CHAMEL I. MACARON, M.D.; ZOUBAIDA G. MACARON, Ph. Biologist
Ferritin levels represent a good index of iron stores in the body. Sensitive radioimmunoassays have shown the clinical usefulness of ferritin measurement in the early diagnosis and management of iron deficiency and iron-overload states (1). However, liver disease, malignancies, hematopoietic disease, rheumatoid arthritis, fever, and inflammation can also increase serum ferritin concentration independently of changes in iron stores (2). We studied serum ferritin levels in patients with hyperthyroidism.
Twenty-three hyperthyroid patients (15 women and eight men) were randomly selected. They were grouped according to sex and age because of the known difference in serum ferritin levels due to these two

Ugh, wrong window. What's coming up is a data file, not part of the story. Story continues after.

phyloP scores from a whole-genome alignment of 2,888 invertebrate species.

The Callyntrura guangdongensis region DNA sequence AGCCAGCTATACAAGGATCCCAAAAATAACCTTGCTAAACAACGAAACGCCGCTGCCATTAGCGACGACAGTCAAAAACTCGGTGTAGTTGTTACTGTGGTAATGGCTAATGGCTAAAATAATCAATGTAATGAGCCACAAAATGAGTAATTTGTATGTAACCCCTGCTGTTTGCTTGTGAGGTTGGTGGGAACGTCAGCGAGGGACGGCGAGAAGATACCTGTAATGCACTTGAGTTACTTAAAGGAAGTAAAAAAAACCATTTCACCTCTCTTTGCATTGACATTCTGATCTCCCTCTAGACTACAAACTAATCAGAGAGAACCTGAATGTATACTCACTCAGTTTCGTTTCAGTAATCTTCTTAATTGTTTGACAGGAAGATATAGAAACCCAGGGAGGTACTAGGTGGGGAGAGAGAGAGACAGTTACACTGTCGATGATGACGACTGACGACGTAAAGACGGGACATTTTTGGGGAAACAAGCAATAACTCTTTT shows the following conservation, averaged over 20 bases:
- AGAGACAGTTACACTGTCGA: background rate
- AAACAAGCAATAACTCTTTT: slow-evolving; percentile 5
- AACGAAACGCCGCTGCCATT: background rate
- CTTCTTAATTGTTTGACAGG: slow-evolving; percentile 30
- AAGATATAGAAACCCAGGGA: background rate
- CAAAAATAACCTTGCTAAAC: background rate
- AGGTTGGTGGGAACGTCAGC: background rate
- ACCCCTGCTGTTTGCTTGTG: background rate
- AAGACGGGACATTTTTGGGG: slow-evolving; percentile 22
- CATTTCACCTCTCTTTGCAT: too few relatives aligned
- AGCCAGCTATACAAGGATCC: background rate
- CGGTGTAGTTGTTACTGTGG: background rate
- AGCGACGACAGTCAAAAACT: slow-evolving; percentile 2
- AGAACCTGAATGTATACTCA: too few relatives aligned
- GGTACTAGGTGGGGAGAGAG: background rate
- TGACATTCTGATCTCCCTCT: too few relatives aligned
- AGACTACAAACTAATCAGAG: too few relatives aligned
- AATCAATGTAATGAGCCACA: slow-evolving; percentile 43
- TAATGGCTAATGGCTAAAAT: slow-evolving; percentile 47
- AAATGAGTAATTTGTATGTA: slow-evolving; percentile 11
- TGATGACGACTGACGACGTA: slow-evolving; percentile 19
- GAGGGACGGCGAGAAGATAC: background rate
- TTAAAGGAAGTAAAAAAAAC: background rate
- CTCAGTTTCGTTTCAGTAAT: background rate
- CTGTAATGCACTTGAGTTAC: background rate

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MACARON CI, MACARON ZG. Increased Serum Ferritin Levels in Hyperthyroidism. Ann Intern Med. 1982;96:617–618. doi: 10.7326/0003-4819-96-5-617
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Published: Ann Intern Med. 1982;96(5):617-618.
Endocrine and Metabolism, Thyroid Disorders.
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Print ISSN: 0003-4819 | Online ISSN: 1539-3704
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